Let’s now turn to our helper app. It has only one purpose: Launching the main app. It doesn’t need an interface, so in its MainMenu.xib just delete its main window. In its Info.plist file, add a new line to make the helper app background only:

Helper App info.plist

In the helper app’s target (not project) summary tab enable the sandbox and code-signing, just like we did with the main app. In the helper app’s target (not project) build settings tab set the ‘Skip Install’ option to YES, as otherwise we would end up with too many bundles in our final app archive and get a validation error:

Helper App build settings

Finally, it’s again time for some code. In the helper app’s AppDelegate.m file, add these lines:

- (void)applicationDidFinishLaunching:(NSNotification *)aNotification
    // Check if main app is already running; if yes, do nothing and terminate helper app
    BOOL alreadyRunning = NO;
    NSArray *running = [[NSWorkspace sharedWorkspace] runningApplications];
    for (NSRunningApplication *app in running) {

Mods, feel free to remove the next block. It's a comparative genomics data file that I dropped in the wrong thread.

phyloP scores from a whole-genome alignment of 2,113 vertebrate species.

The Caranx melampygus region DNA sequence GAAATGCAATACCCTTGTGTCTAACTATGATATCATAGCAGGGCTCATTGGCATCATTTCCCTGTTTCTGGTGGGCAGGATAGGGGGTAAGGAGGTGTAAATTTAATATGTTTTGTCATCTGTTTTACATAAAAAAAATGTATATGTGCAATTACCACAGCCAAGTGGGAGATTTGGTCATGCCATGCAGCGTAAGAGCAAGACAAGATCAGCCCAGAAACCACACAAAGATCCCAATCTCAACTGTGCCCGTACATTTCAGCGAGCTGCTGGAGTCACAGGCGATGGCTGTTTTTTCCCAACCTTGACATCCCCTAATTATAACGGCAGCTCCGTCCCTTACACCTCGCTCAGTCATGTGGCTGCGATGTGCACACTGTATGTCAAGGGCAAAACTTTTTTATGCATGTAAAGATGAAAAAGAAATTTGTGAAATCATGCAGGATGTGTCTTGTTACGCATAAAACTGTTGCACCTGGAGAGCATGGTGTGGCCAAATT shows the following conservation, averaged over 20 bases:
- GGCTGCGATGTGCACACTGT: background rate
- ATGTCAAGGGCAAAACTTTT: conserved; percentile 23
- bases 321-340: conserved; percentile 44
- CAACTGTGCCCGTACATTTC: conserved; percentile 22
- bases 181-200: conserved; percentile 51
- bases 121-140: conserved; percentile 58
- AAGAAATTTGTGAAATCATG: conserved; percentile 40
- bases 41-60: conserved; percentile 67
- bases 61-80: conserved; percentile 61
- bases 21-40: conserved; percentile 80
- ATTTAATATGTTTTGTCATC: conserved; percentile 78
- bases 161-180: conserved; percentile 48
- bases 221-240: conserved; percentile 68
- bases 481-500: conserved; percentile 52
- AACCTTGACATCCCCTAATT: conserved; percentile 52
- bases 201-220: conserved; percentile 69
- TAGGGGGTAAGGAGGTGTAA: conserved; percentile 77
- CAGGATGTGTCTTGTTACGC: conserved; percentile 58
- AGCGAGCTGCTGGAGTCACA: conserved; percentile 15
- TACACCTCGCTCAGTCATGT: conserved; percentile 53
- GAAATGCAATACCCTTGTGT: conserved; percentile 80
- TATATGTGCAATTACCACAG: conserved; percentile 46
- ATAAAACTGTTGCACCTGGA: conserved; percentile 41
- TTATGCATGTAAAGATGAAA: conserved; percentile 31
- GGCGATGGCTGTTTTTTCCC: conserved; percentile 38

if ([[app bundleIdentifier] isEqualToString:@"com.timschroeder.LaunchAtLoginApp"]) {
            alreadyRunning = YES;

    if (!alreadyRunning) {
        NSString *path = [[NSBundle mainBundle] bundlePath];
        NSArray *p = [path pathComponents];
        NSMutableArray *pathComponents = [NSMutableArray arrayWithArray:p];
        [pathComponents removeLastObject];
        [pathComponents removeLastObject];
        [pathComponents removeLastObject];
        [pathComponents addObject:@"MacOS"];
        [pathComponents addObject:@"LaunchAtLoginApp"];
        NSString *newPath = [NSString pathWithComponents:pathComponents];
        [[NSWorkspace sharedWorkspace] launchApplication:newPath];
    [NSApp terminate:nil];

This should be more or less self-explanatory. We need to check if the main app is already running because the helper app will be launched everytime we set the auto-launch to ON via the SMLoginItemSetEnabled function in the main app. The way I construct the file path of the main application is not especially nice, but it works. Homer Wang has suggested an improvement to this code snippet which you can find on Stack Overflow.